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Flashcards in Paediatrics Year 5 Deck (244)
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At her 6-hour neonatal check, a newborn infant is noted to have a flat, pink lesion on the glabella. The registrar notices that it turns darker when she cries. What is this lesion likely to be? A. Capillary hemangioma B. Nevus sebaceus C. Salmon patch D. Café-au-lait spot E. Port wine stain

Salmon patch – this is a common finding in neonates, often appearing as a flat pink or salmon- colored lesion on the eyelids, the nuchal area and the glabella. It disappears with age, although those located on the nuchal area tend to persist into adulthood. Capillary hemangioma – also known as a strawberry hemangioma are bright red. Starting off as macules that are slightly raised, they tend to grow rapidly during the first year of life. They represent a small aterio-venous malformation and can appear anywhere on the body. Treatment is not necessary as they regress spontaneously after the first year. Nevus sebaceus – (of Jadessohn) are located on the scalp. They are plaques which are hairless, yellow and resemble warts. As they have the potential to become malignant, they should be removed before adolescence. Café-au-lait spot – these are flat lesions like the salmon patch, however, as the name indicated, they are tan or light brown in color. They can occur anywhere on the body, varying in size and shape. They are sharply demarcated from the underlying skin and are often associated with neurocutaneous disorders such as neurofibromatosis. Port wine stain – this needs to be distinguished from the other more benign birthmarks. Like café- au-lait spots, it is associated with a neurological disorder – specifically Sturge-Weber syndrome. The port wine stain is unilateral, consists of dermal capillaries in the distribution of the ophthalmic division of the Trigeminal nerve (CNV1 – eyelids and upper face).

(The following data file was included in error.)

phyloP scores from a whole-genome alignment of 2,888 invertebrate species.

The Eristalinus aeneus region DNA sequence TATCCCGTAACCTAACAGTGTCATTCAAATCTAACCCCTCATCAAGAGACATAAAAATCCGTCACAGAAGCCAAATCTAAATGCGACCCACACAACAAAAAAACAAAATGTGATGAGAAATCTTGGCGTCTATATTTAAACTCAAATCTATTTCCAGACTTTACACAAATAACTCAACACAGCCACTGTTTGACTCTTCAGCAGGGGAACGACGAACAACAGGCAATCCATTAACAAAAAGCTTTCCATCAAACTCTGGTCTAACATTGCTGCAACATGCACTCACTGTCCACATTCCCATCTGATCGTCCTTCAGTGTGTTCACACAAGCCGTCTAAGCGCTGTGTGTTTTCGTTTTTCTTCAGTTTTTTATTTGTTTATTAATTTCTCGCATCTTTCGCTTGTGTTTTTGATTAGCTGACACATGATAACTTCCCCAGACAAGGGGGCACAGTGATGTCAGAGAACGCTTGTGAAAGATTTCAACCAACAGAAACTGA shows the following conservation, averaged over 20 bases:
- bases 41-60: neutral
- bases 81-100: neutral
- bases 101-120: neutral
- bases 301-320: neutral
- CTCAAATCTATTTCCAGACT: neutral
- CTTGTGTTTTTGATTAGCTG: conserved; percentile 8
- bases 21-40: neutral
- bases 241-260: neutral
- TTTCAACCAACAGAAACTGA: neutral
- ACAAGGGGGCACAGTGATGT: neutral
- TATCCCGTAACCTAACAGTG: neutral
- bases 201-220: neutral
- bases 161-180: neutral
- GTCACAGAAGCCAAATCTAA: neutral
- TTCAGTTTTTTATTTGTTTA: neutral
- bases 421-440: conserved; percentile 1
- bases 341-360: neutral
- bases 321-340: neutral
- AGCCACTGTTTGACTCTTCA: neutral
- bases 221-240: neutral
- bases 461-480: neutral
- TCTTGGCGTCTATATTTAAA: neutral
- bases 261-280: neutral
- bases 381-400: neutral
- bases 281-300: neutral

At his 6-hour neonatal check, an infant born by spontaneous vaginal delivery is noted to have a large swelling on the back of his head. It only involves the scalp and crosses the suture lines. What is this lesion likely to be? A. Cephalohematoma B. Caput succedaneum C. Subcutaneous fat necrosis D. Meningocele E. Craniosynostosis

Caput succedaneum – this is another birth injury that is due to bleeding into the scalp of the presenting part of the head. As it involves the scalp overlying the skull bones it does cross suture lines. They resolve rapidly over several days. Cephalohematoma – this is an example of a birth injury i.e. an injury occurring during labor and delivery. This particular example is a subperiosteal bleed, which doesn’t cross suture lines (Figure 1). This is due to the fact that it is limited to the bone. They can increase in size over the first few days of life and are a common cause of neonatal jaundice. They tend to persist for several months. Subcutaneous fat necrosis – this type of injury tends to occur with instrumental delivery such as forceps or Ventouse. They are firm, rubbery nodules, which can be located anywhere on the body, tending to occur on the back and lower extremities. Meningocele – this is a neural tube defect, spina bifida cystica, where the vertebral arches fail to form and a cyst containing CSF and the meninges protrudes. This condition is associated with low folic acid during pregnancy. Craniosynostosis – these are a series of conditions associated with a variety of autosomal dominant and recessive disorders where the suture lines fuse prior to cessation of brain and head growth. This results in a constellation of developmental delay and characteristic cranio-facial morphology. Craniosynostoses usually occur in association with syndromes, such as Apert and Crouzon syndrome.